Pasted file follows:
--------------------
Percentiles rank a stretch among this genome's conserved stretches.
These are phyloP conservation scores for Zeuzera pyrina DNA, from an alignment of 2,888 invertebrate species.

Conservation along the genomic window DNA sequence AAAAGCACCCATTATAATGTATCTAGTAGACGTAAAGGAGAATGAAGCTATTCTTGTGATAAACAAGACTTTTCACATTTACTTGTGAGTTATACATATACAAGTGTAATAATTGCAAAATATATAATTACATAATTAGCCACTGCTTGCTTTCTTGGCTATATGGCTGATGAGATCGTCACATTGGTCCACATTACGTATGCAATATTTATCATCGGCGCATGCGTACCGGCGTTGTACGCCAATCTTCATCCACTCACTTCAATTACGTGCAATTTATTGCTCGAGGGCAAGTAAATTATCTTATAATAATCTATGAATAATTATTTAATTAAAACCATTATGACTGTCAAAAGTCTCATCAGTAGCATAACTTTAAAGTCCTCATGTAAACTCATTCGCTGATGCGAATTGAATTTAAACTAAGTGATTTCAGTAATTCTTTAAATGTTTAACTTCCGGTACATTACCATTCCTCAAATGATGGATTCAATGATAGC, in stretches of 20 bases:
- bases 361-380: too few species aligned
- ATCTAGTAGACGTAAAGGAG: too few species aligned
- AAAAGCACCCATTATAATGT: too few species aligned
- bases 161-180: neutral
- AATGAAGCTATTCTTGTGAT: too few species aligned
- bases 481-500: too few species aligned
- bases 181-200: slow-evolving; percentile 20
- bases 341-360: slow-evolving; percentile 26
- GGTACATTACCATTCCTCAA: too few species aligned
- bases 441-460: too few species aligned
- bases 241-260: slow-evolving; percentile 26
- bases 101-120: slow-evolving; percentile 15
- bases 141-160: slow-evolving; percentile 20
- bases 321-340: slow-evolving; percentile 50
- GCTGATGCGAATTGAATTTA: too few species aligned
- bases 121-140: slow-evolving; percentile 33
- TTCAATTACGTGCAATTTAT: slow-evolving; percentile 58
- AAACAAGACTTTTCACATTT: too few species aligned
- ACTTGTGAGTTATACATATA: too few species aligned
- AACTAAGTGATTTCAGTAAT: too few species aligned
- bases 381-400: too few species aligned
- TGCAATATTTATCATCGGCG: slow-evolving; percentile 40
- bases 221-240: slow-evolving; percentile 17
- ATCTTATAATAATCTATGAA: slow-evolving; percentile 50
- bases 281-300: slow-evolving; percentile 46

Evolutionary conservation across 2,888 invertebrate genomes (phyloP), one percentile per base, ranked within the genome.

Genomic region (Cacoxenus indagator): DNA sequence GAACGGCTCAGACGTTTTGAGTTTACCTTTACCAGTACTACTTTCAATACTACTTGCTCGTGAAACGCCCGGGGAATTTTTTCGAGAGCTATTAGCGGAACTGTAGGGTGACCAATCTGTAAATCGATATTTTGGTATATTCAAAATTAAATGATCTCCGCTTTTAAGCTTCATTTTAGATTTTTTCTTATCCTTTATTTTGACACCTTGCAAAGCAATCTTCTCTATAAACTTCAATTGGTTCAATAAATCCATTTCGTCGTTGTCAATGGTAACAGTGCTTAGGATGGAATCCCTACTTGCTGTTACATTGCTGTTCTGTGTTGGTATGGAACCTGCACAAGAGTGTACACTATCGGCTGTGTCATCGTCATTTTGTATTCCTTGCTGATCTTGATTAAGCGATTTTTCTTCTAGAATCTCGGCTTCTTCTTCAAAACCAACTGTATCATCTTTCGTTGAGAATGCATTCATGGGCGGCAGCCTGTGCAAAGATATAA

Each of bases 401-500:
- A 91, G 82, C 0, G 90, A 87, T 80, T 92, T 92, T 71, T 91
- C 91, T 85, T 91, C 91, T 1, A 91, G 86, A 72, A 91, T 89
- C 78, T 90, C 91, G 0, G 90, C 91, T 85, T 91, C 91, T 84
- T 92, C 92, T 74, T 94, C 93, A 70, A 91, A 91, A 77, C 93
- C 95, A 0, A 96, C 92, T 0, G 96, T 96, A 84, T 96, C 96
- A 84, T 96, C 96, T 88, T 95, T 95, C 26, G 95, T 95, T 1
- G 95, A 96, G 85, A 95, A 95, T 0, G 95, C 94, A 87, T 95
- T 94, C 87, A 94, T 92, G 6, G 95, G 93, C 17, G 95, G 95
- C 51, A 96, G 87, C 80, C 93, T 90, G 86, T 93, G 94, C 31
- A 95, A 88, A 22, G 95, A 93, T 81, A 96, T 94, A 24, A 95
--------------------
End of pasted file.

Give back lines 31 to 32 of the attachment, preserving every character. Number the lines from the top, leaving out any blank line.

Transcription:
Each of bases 401-500:
- A 91, G 82, C 0, G 90, A 87, T 80, T 92, T 92, T 71, T 91